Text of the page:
Former anti-communist body spokesperson Lorraine Badoy may be charged for indirect contempt and inciting insurrection following the comments she made against Manila Judge Marlo Magdoza-Malagar, Rico Domingo, a former president of the Philippine Bar Association, said Thursday.
But Badoy, former undersecretary for the National Task Force to End Local Communist Armed Conflict (NTF-ELCAC), denied the accusations that she threatened Magdoza-Malagar, whom she accused of lawyering for the Communist Party of the Philippines-New People’s Army.
In a Facebook post, Badoy said she takes “full cognizance of the stern warning given to me by the Supreme Court, and I would like to assure them that I hear their guidance.”
This was after the High Court said it will “consider attempts on social media and elsewhere to incite violence against judges a contempt of the court.”
Chief Justice Alexander Gesmundo on Thursday reassured all judges and other judiciary members nationwide that the SC will always have their back and will offer protection from any form of threat and harassment.
“You can count on us,” Gesmundo told the judges during the second day of the annual convention of the Metropolitan and City Trial Judges Association of the Philippines (METCJAP) in Boracay, Aklan.
The METCJAP’s convention is themed “Justice Revitalized: Dynamic Court Reforms in a Technology-Driven Judiciary.”
Speaking to CNN Philippines’ The Source, Domingo, chairman of the Movement Against Disinformation, cited subparagraph D, Section 3 of Rule 71 under the Rules of Court.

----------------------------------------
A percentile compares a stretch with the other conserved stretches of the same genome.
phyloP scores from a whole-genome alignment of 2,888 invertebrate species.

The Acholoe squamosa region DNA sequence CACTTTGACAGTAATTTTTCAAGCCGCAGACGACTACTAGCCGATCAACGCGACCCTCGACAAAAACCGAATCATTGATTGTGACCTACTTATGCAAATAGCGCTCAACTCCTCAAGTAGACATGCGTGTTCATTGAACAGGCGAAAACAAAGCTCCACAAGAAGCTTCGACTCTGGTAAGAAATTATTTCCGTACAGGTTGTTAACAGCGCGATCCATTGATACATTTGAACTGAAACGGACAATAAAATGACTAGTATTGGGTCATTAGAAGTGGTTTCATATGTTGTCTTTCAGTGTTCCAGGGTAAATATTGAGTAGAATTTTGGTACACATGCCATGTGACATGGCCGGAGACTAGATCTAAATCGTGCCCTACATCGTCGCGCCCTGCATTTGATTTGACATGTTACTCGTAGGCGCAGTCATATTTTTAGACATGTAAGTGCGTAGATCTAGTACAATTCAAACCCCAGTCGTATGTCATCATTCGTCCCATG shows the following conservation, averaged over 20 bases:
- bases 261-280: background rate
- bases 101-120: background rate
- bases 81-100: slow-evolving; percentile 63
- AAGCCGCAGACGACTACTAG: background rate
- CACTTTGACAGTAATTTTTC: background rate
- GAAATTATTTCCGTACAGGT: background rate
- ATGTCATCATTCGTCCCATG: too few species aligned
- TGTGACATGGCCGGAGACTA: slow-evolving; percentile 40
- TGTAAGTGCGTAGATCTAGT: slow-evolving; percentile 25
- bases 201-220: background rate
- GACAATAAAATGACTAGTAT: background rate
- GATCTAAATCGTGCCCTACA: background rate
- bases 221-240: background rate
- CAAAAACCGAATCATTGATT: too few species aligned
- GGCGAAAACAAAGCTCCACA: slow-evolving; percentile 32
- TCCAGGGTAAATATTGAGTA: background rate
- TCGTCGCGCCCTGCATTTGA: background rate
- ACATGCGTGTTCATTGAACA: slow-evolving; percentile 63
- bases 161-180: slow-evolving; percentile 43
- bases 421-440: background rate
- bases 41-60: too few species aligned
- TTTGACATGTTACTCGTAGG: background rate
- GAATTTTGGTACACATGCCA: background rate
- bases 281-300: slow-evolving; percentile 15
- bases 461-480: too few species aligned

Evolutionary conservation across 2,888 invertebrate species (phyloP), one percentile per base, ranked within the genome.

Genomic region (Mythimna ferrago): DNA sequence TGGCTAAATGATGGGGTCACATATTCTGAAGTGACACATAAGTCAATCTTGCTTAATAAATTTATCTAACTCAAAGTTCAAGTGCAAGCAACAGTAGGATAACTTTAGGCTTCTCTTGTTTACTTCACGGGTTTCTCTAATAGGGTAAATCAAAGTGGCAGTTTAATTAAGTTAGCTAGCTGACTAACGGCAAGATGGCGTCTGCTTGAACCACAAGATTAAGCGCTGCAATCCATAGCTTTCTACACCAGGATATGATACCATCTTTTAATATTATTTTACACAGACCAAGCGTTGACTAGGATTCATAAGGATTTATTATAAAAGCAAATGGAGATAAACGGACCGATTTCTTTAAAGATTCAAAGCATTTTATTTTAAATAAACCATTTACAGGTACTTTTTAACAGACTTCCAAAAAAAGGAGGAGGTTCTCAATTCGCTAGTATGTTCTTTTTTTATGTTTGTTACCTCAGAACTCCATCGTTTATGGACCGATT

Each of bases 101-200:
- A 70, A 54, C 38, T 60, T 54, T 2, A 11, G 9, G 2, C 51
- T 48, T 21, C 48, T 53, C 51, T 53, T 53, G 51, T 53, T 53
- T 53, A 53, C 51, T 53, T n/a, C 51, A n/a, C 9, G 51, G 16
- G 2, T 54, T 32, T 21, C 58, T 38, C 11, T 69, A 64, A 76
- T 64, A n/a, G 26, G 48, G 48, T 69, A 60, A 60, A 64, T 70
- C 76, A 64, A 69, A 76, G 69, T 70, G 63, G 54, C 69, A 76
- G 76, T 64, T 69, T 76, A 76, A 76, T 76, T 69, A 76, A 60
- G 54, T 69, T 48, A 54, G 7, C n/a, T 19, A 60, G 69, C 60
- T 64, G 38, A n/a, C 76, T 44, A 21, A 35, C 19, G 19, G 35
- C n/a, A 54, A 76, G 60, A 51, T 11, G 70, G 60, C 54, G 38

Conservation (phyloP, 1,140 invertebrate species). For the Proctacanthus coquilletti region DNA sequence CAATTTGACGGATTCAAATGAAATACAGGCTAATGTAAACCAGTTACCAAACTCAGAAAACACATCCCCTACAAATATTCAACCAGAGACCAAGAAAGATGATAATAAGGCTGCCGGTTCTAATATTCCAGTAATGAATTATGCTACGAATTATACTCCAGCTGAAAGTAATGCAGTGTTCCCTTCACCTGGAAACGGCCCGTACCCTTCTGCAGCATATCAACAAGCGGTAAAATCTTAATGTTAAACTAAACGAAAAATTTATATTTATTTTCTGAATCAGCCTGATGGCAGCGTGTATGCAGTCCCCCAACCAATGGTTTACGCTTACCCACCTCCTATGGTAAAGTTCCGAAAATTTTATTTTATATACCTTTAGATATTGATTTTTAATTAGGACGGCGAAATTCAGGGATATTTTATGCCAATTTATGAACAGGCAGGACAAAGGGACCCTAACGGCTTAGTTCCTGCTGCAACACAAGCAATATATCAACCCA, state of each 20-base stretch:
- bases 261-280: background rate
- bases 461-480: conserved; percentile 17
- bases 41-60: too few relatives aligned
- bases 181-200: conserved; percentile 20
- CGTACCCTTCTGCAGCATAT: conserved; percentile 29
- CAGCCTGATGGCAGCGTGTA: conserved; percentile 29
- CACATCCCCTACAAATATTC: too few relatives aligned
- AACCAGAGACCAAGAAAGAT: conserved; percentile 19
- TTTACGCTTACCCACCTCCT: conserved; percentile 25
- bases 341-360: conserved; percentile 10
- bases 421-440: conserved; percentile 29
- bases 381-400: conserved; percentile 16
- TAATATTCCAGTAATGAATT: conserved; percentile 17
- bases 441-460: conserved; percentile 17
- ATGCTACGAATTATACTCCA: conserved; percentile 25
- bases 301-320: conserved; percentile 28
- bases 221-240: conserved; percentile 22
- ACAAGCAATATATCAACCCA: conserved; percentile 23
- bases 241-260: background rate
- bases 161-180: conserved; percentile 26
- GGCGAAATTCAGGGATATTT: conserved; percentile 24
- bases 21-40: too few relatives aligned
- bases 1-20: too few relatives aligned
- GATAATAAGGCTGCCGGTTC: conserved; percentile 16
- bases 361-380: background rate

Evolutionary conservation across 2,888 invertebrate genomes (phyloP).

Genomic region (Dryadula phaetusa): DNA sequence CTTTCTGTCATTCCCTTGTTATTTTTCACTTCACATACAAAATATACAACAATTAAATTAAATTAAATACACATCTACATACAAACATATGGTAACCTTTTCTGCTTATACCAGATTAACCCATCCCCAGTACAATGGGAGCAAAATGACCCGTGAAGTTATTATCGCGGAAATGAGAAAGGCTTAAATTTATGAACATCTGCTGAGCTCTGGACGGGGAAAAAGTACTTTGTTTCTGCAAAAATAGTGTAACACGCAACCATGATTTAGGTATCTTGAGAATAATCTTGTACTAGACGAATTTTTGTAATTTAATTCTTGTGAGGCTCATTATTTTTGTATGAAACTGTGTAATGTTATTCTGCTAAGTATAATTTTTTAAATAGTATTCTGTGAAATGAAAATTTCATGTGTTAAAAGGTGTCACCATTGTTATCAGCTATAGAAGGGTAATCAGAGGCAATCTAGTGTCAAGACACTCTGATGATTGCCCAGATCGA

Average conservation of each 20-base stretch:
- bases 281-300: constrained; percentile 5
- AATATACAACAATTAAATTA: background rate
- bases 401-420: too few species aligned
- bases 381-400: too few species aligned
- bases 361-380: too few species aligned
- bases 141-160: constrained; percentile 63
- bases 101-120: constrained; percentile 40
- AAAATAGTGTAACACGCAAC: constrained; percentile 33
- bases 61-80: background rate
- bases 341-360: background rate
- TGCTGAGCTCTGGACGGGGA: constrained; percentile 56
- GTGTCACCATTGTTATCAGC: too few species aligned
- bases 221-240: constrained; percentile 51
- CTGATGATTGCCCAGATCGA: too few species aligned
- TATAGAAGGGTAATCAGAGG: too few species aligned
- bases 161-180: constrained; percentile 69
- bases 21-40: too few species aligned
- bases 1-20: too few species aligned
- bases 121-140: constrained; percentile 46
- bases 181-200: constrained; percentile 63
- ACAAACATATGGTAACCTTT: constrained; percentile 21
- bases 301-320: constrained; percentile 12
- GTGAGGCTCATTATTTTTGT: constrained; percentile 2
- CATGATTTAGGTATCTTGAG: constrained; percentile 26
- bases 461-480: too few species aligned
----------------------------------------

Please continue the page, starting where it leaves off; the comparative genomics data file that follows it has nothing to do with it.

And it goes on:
Badoy may have potentially violated this rule, he said, after she criticized Magdoza-Malagar for junking the government’s case to declare the CPP-NPA as terrorist groups.
“According to the law and I want to be talking right now as a lawyer, there is what we call ‘indirect contempt.’ It is a contemptuous act that is ‘improper conduct tending, directly or indirectly, to impede, obstruct, or degrade the administration of justice,’ that would be indirect contempt,” Domingo said.
“She can be exposed to the charges of that particular provision of the Rules of Court,” he added.
Citing the sentiments of some lawyers, Domingo also said Badoy’s statements “are equivalent to inciting insurrection,” based on Section 4 of the Anti-Terrorism Act.
Part of that section states that a person commits terrorism when he engages in acts intended to cause death or serious bodily injury to any person or endangers a person’s life (subparagraph A); or releases dangerous substances with the purpose of intimidating the public, creating an atmosphere to spread a message of fear, provoking or influence by intimidation the government or any international organization (subparagraph E).
Violators may face the penalty of life imprisonment without parole.
Article 134 of the Revised Penal Code also qualifies that a crime of rebellion or insurrection is committed by “rising publicly and taking arms against the government for the purpose of removing from the allegiance to said government or its laws…”
The former Bar chief added that Article 138 states that a person incites others to commit such act through speeches, proclamations, writings, emblems, or other representations.
“Inciting insurrection is actually covered by the Revised Penal Code.
But it was somehow covered and amplified by the Anti-Terrorism Act that was recently implemented by the council,” Domingo explained.
“Insurrection is to… overthrow the government, in simple language.”
Calling Magdoza-Malagar’s resolution a “judgment straight from the bowels of communist hell,” Badoy posed a hypothetical scenario on Facebook:
“So, if I kill this judge and I do so out of my political belief that all allies of the CPP NPA NDF must be killed because there is no difference in my mind between a member of the CPP NPA NDF and their friends, then please be lenient with me.”
Badoy criticized the judge for supposedly asking that “acts of terrorism” of the CPP-NPA-NDF should be deemed “political crimes” which are “treated with leniency.”
She called the judge “unprincipled” and a “friend of CPP NPA NDF.”